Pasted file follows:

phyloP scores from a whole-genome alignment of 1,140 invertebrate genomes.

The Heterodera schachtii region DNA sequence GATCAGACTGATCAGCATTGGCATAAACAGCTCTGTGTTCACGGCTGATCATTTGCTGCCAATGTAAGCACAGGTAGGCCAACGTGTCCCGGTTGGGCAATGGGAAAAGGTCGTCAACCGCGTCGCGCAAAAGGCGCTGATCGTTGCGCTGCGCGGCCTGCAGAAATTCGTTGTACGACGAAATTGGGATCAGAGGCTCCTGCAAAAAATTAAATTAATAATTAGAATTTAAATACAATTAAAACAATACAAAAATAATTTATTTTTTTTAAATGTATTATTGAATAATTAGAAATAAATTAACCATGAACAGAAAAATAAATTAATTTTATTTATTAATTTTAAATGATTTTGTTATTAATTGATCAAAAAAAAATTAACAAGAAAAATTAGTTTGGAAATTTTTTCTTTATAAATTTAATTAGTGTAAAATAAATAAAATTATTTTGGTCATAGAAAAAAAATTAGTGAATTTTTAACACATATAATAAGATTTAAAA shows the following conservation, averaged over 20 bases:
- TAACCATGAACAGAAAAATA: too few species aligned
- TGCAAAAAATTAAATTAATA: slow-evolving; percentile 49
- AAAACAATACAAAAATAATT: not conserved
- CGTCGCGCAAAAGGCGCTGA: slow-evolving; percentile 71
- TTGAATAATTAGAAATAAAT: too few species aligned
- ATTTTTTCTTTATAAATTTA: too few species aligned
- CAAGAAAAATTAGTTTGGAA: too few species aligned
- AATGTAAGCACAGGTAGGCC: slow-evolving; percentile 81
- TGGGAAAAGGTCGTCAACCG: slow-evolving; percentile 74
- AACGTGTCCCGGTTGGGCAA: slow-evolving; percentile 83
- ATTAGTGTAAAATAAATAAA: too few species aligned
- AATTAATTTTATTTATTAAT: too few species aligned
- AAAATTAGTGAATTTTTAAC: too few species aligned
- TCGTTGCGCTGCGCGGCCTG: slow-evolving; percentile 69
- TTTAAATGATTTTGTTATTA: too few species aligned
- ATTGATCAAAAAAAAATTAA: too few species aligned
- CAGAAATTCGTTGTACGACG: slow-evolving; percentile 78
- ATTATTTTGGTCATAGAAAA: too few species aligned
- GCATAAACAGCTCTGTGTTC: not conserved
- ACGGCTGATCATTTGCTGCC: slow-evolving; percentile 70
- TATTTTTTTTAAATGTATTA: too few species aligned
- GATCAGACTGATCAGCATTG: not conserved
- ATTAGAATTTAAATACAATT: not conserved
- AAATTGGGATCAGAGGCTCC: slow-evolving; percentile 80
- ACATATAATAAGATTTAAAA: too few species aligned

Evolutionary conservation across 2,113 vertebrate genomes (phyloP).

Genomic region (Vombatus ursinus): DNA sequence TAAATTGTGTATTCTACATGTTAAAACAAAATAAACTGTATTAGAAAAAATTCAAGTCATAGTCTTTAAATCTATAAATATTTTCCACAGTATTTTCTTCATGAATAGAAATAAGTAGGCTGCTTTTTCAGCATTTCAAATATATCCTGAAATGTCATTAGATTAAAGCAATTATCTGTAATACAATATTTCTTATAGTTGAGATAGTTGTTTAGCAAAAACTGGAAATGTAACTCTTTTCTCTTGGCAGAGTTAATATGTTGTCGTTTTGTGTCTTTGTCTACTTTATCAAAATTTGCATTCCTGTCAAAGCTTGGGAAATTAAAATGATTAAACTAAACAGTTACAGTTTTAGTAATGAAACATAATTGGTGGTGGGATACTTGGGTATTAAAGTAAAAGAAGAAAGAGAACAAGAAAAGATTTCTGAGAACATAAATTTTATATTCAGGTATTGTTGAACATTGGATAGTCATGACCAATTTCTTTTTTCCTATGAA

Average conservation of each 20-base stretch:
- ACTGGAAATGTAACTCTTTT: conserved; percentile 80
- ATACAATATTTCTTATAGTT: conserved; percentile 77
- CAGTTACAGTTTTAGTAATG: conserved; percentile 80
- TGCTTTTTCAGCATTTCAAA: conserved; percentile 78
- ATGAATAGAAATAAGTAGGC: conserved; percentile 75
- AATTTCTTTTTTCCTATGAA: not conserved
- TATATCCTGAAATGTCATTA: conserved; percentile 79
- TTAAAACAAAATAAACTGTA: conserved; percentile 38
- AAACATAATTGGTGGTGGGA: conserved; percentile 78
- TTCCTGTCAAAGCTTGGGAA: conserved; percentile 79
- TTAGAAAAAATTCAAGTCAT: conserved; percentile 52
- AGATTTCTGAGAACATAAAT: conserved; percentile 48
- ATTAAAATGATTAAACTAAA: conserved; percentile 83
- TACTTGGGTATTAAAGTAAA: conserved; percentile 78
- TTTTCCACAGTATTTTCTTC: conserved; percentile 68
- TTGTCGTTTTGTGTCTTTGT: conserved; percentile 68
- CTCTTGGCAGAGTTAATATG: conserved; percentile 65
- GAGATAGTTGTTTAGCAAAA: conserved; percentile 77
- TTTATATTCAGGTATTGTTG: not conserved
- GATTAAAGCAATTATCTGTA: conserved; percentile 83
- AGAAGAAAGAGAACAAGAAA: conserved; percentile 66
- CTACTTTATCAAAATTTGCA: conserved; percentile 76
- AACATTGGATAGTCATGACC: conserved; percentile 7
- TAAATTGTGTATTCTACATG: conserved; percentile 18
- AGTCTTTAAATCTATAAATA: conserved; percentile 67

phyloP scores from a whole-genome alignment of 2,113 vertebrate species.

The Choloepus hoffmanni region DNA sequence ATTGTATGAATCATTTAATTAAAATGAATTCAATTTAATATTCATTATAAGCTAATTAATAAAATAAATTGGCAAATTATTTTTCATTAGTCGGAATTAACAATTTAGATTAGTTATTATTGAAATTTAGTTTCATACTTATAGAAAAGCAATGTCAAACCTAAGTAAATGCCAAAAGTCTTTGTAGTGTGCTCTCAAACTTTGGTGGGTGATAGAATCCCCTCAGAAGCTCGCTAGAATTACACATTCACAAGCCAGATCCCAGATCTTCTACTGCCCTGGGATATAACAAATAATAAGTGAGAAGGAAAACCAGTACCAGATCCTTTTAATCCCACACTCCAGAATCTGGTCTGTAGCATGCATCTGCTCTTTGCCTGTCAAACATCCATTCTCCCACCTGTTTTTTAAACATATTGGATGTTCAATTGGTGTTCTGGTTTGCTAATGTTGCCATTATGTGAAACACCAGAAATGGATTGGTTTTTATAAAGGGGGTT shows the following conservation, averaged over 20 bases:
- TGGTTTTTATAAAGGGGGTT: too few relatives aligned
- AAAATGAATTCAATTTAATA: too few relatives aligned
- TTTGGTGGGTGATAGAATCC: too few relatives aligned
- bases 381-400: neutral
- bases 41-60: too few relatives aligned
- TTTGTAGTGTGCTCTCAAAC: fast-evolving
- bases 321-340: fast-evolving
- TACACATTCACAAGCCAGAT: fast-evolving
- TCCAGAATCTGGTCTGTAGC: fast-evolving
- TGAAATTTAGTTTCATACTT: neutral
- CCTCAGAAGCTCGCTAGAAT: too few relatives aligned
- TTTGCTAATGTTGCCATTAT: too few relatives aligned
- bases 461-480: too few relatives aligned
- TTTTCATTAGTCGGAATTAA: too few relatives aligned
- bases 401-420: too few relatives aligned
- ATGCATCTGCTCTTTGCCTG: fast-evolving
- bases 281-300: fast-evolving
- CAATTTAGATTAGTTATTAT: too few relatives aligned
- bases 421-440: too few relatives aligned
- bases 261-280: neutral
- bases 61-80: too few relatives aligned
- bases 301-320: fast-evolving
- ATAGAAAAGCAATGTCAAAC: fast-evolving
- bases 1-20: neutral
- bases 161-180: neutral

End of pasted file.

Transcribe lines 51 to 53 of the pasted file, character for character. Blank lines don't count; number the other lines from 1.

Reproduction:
- AGAAGAAAGAGAACAAGAAA: conserved; percentile 66
- CTACTTTATCAAAATTTGCA: conserved; percentile 76
- AACATTGGATAGTCATGACC: conserved; percentile 7